PARSE Journal’s “Exclusion” issue coincides with the announcement of PARSE’s new digital publication platform. The “Exclusion” issue is the first to be published within the new website designed by Benjamin Fallon.

PARSE has not only been redesigned but reimagined. In place of the themed print issues we have previously put out three times a year, PARSE will host parallel, 12-18 month-long research themes resulting in publication ‘arcs’ that are conceived and carried out together with guest editors. Experimental publishing is at the heart of the new organisation of PARSE; with a flexibility of approach that includes online, events, print and print-on-demand, the new format is intended to facilitate the editorial team to experiment with combinations of written and audiovisual content, as well as various publication processes.

The first iterations of our publication arcs in 2018-2019―“Art and Migration”, “Art and Work”,  and “Intersectional Engagements in Politics and Art”―offer open-ended, interdisciplinary investigations, presented in multiple formats across a time span that standard academic print publishing normally cannot accommodate. PARSE no longer views the release of an issue as its moment of completion, but rather as the initiation of a rolling publication schedule that will continue to add contributions over a period of months.

The current issue reflects a thematic focus on exclusion that was explored through a series of events in 2017: PARSE dialogues, highlighting various aspects of exclusion in education and the arts; a symposium on “Exclusive Access” at the Research Pavilion during the Venice Biennale in June; and, the second PARSE biennial research conference on “Exclusion” in November. The conference was divided into six overlapping strands: “Educational Exclusion”, “Participation as Exclusion”, “Colonisation and Decolonisation”, “Indigeneity”, “Geographies of Exclusion” (co-organised with the Centre on Global Migration), and “Vocabularies of Exclusion” (co-organised with UC Berkeley Arts Research Center). We are happy to be able to publish a broad selection of contributions from the six strands as well as from the dialogues and symposium leading up to the conference, in addition to the conference’s main talks by Craig Wilkins, Dylan A.T. Miner, Hagar Kotef, Shannon Jackson, Nicholas de Genova, and Marina Gržinić.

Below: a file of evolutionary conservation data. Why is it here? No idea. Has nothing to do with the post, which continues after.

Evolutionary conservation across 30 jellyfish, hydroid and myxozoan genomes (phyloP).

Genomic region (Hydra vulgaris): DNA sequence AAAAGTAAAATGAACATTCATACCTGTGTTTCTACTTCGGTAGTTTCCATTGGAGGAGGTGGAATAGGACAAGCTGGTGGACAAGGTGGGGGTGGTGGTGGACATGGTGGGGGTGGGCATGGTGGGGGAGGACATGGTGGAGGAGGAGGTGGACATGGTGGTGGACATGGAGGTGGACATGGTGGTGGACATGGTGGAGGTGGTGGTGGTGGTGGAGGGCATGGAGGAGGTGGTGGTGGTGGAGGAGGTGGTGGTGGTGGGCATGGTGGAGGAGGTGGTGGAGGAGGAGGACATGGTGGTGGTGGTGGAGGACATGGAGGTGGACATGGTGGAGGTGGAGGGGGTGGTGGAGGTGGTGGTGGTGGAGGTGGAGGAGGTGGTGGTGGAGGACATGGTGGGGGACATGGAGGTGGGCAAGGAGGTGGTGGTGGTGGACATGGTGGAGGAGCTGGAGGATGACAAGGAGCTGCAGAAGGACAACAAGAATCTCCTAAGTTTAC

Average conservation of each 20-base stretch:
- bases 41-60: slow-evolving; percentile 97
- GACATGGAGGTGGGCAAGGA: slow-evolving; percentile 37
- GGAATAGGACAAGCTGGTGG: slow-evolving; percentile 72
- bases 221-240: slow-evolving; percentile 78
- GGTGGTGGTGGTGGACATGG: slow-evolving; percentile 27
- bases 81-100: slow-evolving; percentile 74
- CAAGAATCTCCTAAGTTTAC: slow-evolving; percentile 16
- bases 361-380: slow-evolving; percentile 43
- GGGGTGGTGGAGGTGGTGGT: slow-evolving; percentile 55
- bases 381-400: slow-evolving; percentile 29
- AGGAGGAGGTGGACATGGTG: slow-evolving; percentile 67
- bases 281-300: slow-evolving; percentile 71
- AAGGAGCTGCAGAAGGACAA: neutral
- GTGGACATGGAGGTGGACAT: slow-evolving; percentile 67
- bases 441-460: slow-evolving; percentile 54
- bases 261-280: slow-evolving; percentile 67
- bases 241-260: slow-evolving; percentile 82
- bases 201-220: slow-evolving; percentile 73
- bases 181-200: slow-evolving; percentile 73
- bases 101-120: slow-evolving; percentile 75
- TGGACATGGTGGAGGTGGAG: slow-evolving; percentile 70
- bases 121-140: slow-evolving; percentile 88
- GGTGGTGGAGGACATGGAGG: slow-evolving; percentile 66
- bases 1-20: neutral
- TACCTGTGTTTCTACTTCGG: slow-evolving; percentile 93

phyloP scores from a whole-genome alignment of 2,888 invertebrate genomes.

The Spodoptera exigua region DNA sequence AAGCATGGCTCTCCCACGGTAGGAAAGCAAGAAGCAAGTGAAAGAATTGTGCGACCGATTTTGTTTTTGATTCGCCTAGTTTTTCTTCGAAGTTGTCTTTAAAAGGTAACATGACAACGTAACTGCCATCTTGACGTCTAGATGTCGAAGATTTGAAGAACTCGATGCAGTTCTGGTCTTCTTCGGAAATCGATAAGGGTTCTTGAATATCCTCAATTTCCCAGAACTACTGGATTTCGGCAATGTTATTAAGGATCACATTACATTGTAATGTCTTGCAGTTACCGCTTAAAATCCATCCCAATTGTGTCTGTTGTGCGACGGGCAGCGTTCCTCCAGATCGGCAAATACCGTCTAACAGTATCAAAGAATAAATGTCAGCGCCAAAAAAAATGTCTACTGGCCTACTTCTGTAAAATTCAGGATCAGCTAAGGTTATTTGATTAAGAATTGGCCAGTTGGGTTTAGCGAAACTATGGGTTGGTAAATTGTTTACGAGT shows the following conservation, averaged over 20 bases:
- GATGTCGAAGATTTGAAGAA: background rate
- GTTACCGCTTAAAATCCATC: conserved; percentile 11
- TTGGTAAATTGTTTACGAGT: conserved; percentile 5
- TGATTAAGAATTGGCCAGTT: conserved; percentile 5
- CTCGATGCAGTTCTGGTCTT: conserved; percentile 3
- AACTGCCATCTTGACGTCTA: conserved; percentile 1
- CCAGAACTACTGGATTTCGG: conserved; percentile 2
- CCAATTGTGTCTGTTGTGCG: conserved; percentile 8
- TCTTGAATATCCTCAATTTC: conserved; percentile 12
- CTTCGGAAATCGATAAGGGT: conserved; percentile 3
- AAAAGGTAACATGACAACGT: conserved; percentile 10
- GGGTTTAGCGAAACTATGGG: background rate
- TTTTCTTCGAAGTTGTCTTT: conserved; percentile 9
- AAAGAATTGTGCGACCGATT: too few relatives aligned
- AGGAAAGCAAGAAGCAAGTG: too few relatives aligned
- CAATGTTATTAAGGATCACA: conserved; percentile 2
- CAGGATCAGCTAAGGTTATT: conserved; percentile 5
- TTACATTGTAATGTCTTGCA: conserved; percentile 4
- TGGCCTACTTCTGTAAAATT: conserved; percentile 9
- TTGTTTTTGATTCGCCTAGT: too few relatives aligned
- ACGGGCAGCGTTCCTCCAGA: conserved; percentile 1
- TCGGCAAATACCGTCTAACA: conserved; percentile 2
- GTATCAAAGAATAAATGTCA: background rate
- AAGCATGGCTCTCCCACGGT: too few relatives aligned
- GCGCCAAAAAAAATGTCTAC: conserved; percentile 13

The co-conveners of the theme, and editors of this issue―Dave Beech, Erling Björgvinsson, Kristina Hagström-Ståhl and, until November 2017, Andrea Phillips―chose exclusion rather than the more optimistic theme of inclusion, partly because the former is so often concealed in the latter. Not only are notions of inclusion often little more than the managerial spin on processes of recuperation and incorporation―in which resistance is neutralised by subordinate forms of participation ―but formal inclusion has become the perfect mechanism for preserving concrete exclusions. Inclusion masks normative assumptions about a universal subject―whose prerogative would be to determine and inscribe the terms of inclusion―as well as the violence of its seemingly benevolent operations. In response we can see howstruggles for minority rights since the 1950s have transposed into a matrix of pragmatic, intersectional and micropolitical campaigns against the persistence of social asymmetries.